Japanese Prime Minister Shinzo Abe and U.S. President Barack Obama confirmed their countries' cooperation over the conflict in Syria during telephone talks Tuesday, as Obama continued efforts to secure congressional support for a military strike against the Syrian government over its alleged use of chemical weapons.
During their 30-minute conversation initiated by Washington, the two leaders agreed that the "use of chemical weapons is a serious violation of international norms and cannot be tolerated," the White House said.
The telephone talks came after Obama said on the weekend that he will seek congressional approval for a possible U.S. strike against the government of Syrian President Bashar al-Assad over its alleged use of chemical weapons in rebel-held areas of Damascus in late August.
During the call, Obama said the United States has a clear basis for concluding that Assad's government used chemical weapons on Aug. 21 and it must be held accountable, according to Japanese officials.
Abe repeated the Japanese government's stance that it is highly likely that chemical weapons were used but stopped short of saying who was responsible, according to Chief Cabinet Secretary Yoshihide Suga.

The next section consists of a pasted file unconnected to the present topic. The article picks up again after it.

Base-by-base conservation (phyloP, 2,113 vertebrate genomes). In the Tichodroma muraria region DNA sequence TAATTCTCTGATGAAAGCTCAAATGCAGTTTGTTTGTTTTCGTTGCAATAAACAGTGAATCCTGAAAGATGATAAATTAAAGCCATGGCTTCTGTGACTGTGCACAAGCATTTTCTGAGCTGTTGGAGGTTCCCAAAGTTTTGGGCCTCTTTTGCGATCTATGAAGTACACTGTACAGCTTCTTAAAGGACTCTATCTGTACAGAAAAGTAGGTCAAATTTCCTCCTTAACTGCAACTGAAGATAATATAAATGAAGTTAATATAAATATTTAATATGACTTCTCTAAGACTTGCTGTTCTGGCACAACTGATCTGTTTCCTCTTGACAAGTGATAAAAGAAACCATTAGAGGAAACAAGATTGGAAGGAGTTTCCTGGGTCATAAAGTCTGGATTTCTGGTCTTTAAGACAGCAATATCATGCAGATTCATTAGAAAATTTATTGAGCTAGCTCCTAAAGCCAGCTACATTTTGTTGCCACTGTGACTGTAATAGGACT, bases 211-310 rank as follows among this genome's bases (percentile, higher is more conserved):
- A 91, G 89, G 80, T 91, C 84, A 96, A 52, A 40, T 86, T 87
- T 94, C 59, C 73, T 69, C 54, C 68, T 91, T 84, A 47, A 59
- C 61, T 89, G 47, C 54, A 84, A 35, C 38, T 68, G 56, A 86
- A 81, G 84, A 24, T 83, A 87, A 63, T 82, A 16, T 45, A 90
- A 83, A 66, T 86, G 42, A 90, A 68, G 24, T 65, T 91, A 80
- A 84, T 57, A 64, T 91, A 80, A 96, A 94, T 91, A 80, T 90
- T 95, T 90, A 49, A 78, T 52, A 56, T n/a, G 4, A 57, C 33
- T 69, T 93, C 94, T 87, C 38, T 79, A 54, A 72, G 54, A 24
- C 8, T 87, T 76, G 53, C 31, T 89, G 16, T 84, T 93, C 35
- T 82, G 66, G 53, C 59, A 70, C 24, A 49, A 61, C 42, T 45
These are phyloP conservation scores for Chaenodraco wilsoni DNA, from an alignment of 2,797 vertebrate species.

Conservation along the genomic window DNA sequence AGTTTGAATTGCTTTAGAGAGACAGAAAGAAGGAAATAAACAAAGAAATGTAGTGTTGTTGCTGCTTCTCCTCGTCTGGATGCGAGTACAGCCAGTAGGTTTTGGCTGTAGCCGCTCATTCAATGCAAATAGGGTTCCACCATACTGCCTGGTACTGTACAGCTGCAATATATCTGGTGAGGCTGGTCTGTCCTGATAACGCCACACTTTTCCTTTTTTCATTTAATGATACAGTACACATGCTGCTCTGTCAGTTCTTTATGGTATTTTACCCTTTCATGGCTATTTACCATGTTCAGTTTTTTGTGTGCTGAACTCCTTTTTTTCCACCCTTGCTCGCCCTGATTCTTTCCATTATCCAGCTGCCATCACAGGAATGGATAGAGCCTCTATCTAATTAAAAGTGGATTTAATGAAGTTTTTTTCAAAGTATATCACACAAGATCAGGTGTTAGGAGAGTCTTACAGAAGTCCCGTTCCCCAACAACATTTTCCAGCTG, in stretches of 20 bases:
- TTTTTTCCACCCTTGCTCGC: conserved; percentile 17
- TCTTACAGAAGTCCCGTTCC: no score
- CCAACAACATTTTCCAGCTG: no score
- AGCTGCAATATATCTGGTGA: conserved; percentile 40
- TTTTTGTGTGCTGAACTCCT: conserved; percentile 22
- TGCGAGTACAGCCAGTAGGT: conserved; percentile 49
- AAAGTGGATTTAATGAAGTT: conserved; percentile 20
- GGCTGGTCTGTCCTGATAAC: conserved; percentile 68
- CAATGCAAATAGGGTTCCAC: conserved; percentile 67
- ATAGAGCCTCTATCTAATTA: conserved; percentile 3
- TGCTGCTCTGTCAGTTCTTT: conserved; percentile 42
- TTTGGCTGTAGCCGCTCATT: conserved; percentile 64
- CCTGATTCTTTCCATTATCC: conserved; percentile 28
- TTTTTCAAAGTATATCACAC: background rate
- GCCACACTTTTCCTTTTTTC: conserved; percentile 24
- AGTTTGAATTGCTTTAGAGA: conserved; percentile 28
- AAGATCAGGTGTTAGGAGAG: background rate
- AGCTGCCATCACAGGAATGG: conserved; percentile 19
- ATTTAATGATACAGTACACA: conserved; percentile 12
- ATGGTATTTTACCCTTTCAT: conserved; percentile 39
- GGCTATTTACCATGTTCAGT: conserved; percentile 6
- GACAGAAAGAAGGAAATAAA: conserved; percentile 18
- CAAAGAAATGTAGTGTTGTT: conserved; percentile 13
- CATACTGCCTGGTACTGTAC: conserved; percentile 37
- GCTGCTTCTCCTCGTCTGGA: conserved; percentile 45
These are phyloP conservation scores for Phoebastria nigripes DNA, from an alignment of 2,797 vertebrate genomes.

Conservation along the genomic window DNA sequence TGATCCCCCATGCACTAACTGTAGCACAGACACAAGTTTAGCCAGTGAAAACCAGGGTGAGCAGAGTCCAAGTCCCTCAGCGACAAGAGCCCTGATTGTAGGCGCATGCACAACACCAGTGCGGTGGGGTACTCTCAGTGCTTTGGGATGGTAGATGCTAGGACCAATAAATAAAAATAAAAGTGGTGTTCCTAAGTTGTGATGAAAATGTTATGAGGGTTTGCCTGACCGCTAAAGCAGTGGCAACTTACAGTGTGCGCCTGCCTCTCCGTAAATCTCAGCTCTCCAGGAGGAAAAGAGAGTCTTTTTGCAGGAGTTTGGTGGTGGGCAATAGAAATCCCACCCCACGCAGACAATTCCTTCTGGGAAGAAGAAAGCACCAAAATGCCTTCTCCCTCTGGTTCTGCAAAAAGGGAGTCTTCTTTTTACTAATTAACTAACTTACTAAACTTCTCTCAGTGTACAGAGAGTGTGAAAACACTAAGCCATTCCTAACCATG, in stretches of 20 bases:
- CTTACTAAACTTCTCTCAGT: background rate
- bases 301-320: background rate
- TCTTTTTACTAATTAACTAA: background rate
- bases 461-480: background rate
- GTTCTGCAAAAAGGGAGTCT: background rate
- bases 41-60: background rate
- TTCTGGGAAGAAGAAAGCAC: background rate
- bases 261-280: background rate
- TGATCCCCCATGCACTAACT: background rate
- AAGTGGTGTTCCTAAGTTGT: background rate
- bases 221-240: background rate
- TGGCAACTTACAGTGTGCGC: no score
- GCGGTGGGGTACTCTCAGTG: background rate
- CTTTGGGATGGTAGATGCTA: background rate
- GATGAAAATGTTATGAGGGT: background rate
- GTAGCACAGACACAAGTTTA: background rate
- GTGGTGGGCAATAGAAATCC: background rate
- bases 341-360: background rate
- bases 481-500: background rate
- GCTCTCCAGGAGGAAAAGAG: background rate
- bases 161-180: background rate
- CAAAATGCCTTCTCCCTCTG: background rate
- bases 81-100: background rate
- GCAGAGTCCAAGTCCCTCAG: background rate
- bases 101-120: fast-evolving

"As to who used the chemical weapons, we have been collecting and analyzing information by continuing to communicate closely with the countries concerned, including the United States," Suga said at a news conference.
Obama told Abe that it is important for the international community to send a clear and unified signal about the international norms against the use of chemical weapons and other weapons of mass destruction, noting the importance of working closely with other countries to that end.
Abe replied that Obama's announcement on Saturday regarding seeking congressional authorization was an expression of the president's "grave determination," adding that he will now closely watch developments in Congress, according to the officials.
The prime minister also requested that the United States continue efforts to obtain a resolution from the U.N. Security Council approving a military strike against Syria.
Many Japanese officials believe Japan should express its support for a U.S. strike should it happen, but Tokyo intends to watch closely how the situation unfolds given Britain's decision not to go along with the United States in punishing Syria and the strong reservations among the American public and lawmakers.
Touching on issues other than Syria, Abe and Obama agreed to "consult closely" in moving forward the Trans-Pacific Partnership free trade negotiations, with the president seeking a conclusion of the TPP negotiations "this fall," the White House said.
Meanwhile, Suga told a news conference on Tuesday that it would be "physically difficult" to arrange for Abe and Obama to sit down for talks on the sidelines of a Group of 20 meeting in St. Petersburg, Russia, on Thursday and Friday.
The top government spokesman noted that while Obama is expected to arrive in St. Petersburg for the G-20 summit on Thursday afternoon, Abe is scheduled to cut short his attendance at the event and leave Thursday night for Buenos Aires, Argentina, where he will attend a meeting of the International Olympic Committee to select the host of the 2020 Summer Games.